Diving in to the sport that’s swallowing the world


How Clayton Larcombe found himself as the go-to guy for international Esports.

 Eight years ago, Clayton Larcombe was on the Hong Kong trading desk for Morgan Stanley. Still, since his return to Australia, he’s found himself owning a chunk of an Esports betting operation, founding an investment fund emphasising Esports that now has $500 million under management. And he’s just been invited to chair the board of a major global Esports company.

Larcombe, Chief Investment Officer at the company he founded, PAC Capital, has just completed a funding round for Berlin-based BAYES Esports, bringing the funds raised for the company in 2022 to $ 13 million.

 The way he tells it, he came home from a decade of working in a tax free environment with a bit of savings. He bought a flat in Sydney and started a diversified portfolio with the rest.

 “I met a guy on a golf course,” he begins when asked to explain how his company, PAC Capital, came about. “He said, ‘Clay, I love what you do. Can you manage some money for me?’”  

Clayton Larcombe, PAC Capital CIO and now chairman of German Esports data business Bayes | Image: Supplied

 The guy had $1 million to invest, says Larcombe. “Two months later, he gave me $4 million, then $45 million about a year later. By that time, I was managing $100 million for five families in Queensland.

“That was just over three years ago. We now have $500 million under management. It’s been an explosive run.”

 At the same time he was starting the fund, another chance encounter sent his life in a new direction. “I was in the gym in Brisbane,” he says. “It sounds like I’m always on the golf course or in the gym, but I do work. And I met a guy. He said, ‘Clay, I know you manage some money. I know an Esports company that’s looking for some seed capital.’”

 It turned out to be Picklebet, a Brisbane-based bookmaker devoted entirely to betting on Esports – electronic gaming competitions. The founders, Damon Oudejans and Nick Heaney were bootstrapping the business. “They had no money, but a great idea and a very lucrative licence,” recalls Larcombe. “I personally seeded the company. I wouldn’t do that again, but I was single back then.

 “This company was turning over $50,000 a month, and their margin was 10%, so they were making $5,000 a month, but it was costing them $25,000 a month to run the business. They had about two months left, and it was lights out. So I gave them a million dollars of my own money, which was crazy, and ended up taking 50% of the business. I’ve helped them raise $25 million more over the last three years.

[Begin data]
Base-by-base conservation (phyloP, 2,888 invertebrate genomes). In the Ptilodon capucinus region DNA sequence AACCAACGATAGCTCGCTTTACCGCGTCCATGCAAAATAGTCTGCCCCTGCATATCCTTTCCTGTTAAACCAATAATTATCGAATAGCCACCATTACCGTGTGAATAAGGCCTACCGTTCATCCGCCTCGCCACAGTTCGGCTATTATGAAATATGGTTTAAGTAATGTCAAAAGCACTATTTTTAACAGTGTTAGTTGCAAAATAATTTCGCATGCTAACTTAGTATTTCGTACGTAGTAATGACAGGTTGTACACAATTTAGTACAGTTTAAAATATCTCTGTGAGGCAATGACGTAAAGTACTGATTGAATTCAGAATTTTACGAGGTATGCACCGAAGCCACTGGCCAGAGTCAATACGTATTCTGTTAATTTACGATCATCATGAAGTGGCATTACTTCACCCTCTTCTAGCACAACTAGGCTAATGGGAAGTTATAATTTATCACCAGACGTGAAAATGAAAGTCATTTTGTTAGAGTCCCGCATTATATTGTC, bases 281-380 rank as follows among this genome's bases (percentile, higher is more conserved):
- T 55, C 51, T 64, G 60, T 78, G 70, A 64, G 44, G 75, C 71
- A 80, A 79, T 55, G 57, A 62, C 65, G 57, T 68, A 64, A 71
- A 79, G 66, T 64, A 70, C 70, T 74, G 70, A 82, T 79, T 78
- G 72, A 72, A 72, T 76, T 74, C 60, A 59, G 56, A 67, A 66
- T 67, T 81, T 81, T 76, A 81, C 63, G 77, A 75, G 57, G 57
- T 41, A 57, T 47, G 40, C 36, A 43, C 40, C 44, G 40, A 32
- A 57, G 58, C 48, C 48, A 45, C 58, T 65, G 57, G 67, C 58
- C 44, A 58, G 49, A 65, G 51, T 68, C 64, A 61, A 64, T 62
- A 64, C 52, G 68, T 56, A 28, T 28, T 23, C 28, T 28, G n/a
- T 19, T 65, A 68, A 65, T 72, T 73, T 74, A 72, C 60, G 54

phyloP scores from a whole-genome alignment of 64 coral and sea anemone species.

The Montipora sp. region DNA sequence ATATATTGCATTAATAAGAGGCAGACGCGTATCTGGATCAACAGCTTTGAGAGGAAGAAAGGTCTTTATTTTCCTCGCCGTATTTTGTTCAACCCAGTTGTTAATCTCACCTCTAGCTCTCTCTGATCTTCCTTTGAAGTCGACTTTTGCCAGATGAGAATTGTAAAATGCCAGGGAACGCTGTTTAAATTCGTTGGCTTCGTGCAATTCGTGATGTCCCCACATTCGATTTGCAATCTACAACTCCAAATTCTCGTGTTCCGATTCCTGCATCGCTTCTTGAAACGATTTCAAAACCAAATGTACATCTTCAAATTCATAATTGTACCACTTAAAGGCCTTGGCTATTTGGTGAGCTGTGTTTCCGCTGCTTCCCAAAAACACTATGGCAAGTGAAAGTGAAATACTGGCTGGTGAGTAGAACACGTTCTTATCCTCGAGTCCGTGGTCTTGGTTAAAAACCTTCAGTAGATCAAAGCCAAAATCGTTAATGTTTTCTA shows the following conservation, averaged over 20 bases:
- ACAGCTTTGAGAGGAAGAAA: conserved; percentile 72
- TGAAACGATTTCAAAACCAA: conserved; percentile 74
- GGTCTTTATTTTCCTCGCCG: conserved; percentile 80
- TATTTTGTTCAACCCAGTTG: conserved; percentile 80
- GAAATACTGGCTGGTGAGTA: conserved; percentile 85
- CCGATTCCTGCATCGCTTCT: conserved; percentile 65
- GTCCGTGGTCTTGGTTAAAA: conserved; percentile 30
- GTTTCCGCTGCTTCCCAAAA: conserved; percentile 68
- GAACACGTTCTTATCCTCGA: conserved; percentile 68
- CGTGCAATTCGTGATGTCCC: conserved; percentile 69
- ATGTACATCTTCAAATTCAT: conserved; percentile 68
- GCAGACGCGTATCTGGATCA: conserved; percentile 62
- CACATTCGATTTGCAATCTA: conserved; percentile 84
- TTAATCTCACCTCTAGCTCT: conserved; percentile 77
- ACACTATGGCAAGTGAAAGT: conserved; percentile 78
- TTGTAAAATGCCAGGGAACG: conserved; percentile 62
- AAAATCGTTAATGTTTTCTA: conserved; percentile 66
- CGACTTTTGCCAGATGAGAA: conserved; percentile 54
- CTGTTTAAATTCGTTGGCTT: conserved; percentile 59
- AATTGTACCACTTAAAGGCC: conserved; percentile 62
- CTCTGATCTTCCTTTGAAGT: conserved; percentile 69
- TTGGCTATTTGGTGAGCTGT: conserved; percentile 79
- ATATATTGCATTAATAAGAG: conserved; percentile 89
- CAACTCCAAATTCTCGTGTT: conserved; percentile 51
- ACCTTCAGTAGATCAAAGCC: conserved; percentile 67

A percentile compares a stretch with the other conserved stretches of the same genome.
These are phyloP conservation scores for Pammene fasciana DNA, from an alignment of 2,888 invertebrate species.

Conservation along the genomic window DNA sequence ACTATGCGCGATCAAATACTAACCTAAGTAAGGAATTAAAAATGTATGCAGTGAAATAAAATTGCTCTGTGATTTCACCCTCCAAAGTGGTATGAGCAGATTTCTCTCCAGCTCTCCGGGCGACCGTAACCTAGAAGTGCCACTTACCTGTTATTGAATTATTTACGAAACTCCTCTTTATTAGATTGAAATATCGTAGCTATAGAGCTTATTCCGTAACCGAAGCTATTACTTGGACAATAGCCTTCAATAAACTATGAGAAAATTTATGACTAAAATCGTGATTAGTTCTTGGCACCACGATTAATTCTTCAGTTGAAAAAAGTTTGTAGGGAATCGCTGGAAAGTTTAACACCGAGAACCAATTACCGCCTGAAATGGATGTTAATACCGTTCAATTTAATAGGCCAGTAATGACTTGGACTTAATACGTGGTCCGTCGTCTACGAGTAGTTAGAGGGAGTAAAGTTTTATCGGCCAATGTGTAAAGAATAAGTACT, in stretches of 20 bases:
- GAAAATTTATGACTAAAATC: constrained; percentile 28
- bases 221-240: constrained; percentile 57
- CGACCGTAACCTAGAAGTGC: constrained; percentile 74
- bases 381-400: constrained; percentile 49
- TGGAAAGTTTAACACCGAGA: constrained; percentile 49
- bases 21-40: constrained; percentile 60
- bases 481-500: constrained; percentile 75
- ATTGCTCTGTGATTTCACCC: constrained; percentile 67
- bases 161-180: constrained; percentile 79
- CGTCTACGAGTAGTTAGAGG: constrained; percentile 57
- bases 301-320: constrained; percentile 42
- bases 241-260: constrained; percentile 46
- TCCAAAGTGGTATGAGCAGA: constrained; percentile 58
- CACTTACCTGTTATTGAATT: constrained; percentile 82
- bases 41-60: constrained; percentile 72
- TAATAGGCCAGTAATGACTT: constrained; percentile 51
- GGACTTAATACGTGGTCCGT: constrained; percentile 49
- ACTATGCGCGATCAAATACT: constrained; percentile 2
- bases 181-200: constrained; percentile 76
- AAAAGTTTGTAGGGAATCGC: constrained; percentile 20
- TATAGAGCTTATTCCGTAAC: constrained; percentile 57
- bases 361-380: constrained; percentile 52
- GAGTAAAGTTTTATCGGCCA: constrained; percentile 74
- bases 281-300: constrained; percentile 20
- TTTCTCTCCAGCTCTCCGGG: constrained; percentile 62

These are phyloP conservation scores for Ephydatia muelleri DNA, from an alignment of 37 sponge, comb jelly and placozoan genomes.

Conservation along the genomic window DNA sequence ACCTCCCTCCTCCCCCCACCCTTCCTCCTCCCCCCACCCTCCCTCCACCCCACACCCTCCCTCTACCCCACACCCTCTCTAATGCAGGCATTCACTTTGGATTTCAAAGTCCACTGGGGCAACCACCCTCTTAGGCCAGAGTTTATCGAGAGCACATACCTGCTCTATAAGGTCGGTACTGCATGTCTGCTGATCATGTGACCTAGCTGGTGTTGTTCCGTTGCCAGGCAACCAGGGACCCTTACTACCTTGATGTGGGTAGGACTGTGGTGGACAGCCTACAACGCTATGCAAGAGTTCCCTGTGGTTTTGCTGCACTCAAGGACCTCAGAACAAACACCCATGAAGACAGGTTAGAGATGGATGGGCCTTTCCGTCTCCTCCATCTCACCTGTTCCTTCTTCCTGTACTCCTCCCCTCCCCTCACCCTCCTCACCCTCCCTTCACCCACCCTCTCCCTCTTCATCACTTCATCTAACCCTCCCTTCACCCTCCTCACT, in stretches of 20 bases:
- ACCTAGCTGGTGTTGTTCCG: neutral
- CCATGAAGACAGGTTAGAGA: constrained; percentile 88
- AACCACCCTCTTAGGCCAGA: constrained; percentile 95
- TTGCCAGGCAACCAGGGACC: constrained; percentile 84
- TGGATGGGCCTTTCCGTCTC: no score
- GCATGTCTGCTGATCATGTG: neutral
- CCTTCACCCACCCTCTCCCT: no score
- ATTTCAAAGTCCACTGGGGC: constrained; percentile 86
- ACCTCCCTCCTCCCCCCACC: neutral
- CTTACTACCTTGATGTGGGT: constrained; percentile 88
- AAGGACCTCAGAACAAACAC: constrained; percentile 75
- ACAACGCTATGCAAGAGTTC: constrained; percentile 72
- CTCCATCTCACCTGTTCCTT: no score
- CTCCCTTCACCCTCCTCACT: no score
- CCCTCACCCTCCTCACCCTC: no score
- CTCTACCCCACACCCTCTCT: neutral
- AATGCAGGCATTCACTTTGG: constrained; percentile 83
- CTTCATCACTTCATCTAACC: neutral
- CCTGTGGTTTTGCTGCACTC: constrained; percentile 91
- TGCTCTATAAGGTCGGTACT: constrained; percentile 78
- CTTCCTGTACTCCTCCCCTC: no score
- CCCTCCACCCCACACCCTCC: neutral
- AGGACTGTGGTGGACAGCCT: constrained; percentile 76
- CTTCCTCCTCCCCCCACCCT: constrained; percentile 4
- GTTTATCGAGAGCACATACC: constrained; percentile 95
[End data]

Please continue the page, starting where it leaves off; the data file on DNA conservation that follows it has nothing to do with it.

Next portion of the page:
Gamers compete in an eSports tournament in South Africa | Image: Supplied

 “The company last month did $15 million in turnover. We’re finishing a large funding round at the moment that’ll take Picklebet to a valuation of $100 million.” Larcombe remains the largest shareholder.

It is claimed that Esports – where top-ranked competitors in-stock standard computer games are playing each other and the public is tuning in to watch -are a $1.8-billion-a-year industry in which 75% of that money is from media rights and sponsors.

According to PAC Capital, Esports is reported to have surpassed all other major sports in terms of eyeballs on screens, with 730 million annual views.

 In January last year, Microsoft spent $68 billion to buy the gaming company Activation Blizzard, giving it such titles as Call of Duty, Crash Bandicoot and Warcraft. Still, despite the price tag, Microsoft and its Xbox remained only the third largest gaming company in the world. 

 Also, in January last year, the Saudi government-backed Savvy Gaming Group paid US$1.5 billion for the dominant Esports businesses, ESL Gaming and FACEIT. In September, Savvy announced it had put aside US$38 billion to take a dominant position in the Esports world.

 Meanwhile, Picklebet was using a German-based company, Bayes, for its data on Esports and to help set their betting markets.

 Larcombe got to know the people at Bayes and realised its strong position. “Bayes essentially owns 75% of the Esports data rights worldwide. In every tournament, title or game you see, if someone wants their data – they might want to build probabilities or find out about a team or a player – they need to buy that data from Bayes. They provide 30,000 live matches per year around the world.”

So PAC Capital started investing in the German company and many other Esports-related businesses. The fund manager went on to launch what Larcombe says is the world’s only hedge fund devoted to Esports and gaming.

 PAC Capital bought a significant stake in Bayes, among many others, and last week Larcombe took over as chair.

“Our Esports fund was up 2.41% last year when the Nasdaq was down 30%.”

Clayton Larcombe

 “I seem to have become this go-to person now in the industry where they want me to lead companies. Everyone knows this ambition we have to have some big roll up in the industry. It seems I’m at the forefront of most conversations, so it’s good fun.”

 In announcing the $13 million in capital raised, Bayes Esports managing director Amir Mirzaee said the company was “delighted to have found a strategic investor and true visionary” in Larcombe. “Being able to secure this investment during a time when investors have grown increasingly hesitant is a clear indication to us that we are on the right track.”

Larcombe says it’s his mission to spread the word about the future of Esports.

 “I’m trying to tell people in Australia what a big thematic this is. It’s close to my heart. It’s something that’s part of our lives and will continue to be forever.

“Our Esports fund was up 2.41% last year when the Nasdaq was down 30%. We can do that because we’re long and short. We know who’s spending too much. I get a pretty good feel on where these companies are going and who’s spending too much money.”

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